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15 hours ago, boatcat65 said:

Nicely done- clean, simple.... and light weight!  Did they have to replace much of the wood or did it just clean up?  Veneer?

The boat will be much lighter than it was! We have removed hundreds of pounds of stuff, and the changes added about 40 lbs. The deck equipment and systems are much lighter than what we took out.

The wood looked pretty beat up -- this was a well used 34 year old race boat!

We did add some non-structural wood to cover the forward ends of both quarter berths, as those panels were perforated by rough cut holes.

The floor boards were trashed. The old floorboards are still in the boat and therefore in all these pictures. The new floorboards are about 150% as thick, so stiffer to walk on, and will also be covered by Lonseal vinyl that looks like teak and holly. That stuff holds up well, cleans up well, and provides good non-skid, better than varnished floors.

Otherwise, sanding and varnishing has worked to bring it all back.

We've also already varnished the wood bits related to the headliner, and the extension settee berth bottoms, and the new floorboards. Those things won't go back aboard until we are pretty close to being finished.

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22 hours ago, carcrash said:

Good question, By the Lee.

Where, and in what conditions, have you experienced oil canning on an Olson 40?

I've never seen an O40 oil can, but that one did bend fore and aft a bit. 

The work looks great, but I miss the big nav station! The boat always had plenty of storage.

When do we get to see the massive bowsprit - are you cutting through the hull or is it a deck mount?

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Could you post photos of the bilge area/floors ?

 

Congrats for a fine project !

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Ah..... a vote for Lonseal vinyl.  Looking at replacing the flooring in a boat we've got.  Although I have some reservations with the esthetic of the stuff in the end I think it wins when all is considered.  85% of the way to yes.  How are you finishing the edges of your floorboards?

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The Awlgrip/Awltek decks look great.  If you are going to spend the time and grind the old non-skid off, that is a great way to go.  Love the clean paint lines, too.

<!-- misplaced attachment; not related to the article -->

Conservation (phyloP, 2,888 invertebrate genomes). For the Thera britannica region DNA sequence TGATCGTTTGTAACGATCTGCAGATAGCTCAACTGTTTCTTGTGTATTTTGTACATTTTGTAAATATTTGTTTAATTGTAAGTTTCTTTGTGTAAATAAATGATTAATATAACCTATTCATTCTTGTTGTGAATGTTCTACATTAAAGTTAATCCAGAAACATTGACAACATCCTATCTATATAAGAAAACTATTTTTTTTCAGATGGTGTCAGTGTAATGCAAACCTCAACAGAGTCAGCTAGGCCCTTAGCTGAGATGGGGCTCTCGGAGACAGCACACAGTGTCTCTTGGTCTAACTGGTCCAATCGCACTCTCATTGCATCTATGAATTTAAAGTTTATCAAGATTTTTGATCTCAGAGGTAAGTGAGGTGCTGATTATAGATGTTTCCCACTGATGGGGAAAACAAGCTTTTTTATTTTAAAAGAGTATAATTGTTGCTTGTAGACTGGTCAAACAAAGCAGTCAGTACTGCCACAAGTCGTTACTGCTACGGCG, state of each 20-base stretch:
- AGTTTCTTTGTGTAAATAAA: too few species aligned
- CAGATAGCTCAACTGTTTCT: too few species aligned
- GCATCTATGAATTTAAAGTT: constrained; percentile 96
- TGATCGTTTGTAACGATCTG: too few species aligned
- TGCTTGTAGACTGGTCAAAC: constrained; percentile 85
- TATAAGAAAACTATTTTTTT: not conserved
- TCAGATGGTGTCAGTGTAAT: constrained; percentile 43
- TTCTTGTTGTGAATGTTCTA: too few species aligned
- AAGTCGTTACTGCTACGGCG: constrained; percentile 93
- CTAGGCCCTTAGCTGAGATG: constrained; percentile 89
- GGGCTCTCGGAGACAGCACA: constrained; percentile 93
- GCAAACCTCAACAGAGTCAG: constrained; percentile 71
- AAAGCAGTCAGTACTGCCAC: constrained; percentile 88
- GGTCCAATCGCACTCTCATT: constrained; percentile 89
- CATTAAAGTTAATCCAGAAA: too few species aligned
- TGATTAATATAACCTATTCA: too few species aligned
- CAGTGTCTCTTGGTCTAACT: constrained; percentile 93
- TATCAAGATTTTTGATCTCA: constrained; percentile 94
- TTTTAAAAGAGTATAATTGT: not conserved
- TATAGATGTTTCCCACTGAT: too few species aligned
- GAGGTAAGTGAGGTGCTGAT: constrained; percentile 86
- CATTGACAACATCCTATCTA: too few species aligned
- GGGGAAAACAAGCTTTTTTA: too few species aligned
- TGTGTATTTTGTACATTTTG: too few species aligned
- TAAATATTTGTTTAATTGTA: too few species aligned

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Thanks for starting this thread.  Nice boat.

Not the original keel?  Was the keel structure beefed up at some point?

Oh, and what yard is it at?

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Thanks for sharing the project & all of the many stages.   That's a great base to start from - the boat coming out this way,  or staying-put ?

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2 minutes ago, dkrowe said:

It looks like a Transpac 2019 Olson 40 run is in order.  

Buena Vista (Ventura) might go. 

Yes sir, that's the plan.

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2 hours ago, O40_77885 said:

Yes sir, that's the plan.

My daughter, who has been asking to do Transpac, said, "Absolutely!"

Let's do this!

 

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On 7/15/2017 at 6:43 PM, sunseeker said:

That's really awesome. Great work, and you have wife of the year.

Lisa is the best! I am still amazed after 30 years!!

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On 7/16/2017 at 5:53 PM, plenamar said:

Could you post photos of the bilge area/floors ?

 

Congrats for a fine project !

I should have swept the bilge before taking these pictures. Each of the floors have been built up, the keel stub is gone, big fat keel bolts as widely spaced as possible, through beefy washers or backing plates. The mast step is currently out of the boat. Its a simple, thick piece of wood with an aluminum shoe that matches the (original) Ballenger spar, and will be fastened down to these floors. The aluminum pole in the picture goes up through the hole in the deck for the mast to be one of the many supports for the sun shade. The floorboards in the picture are the old boards.

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On 7/16/2017 at 5:28 PM, _DB said: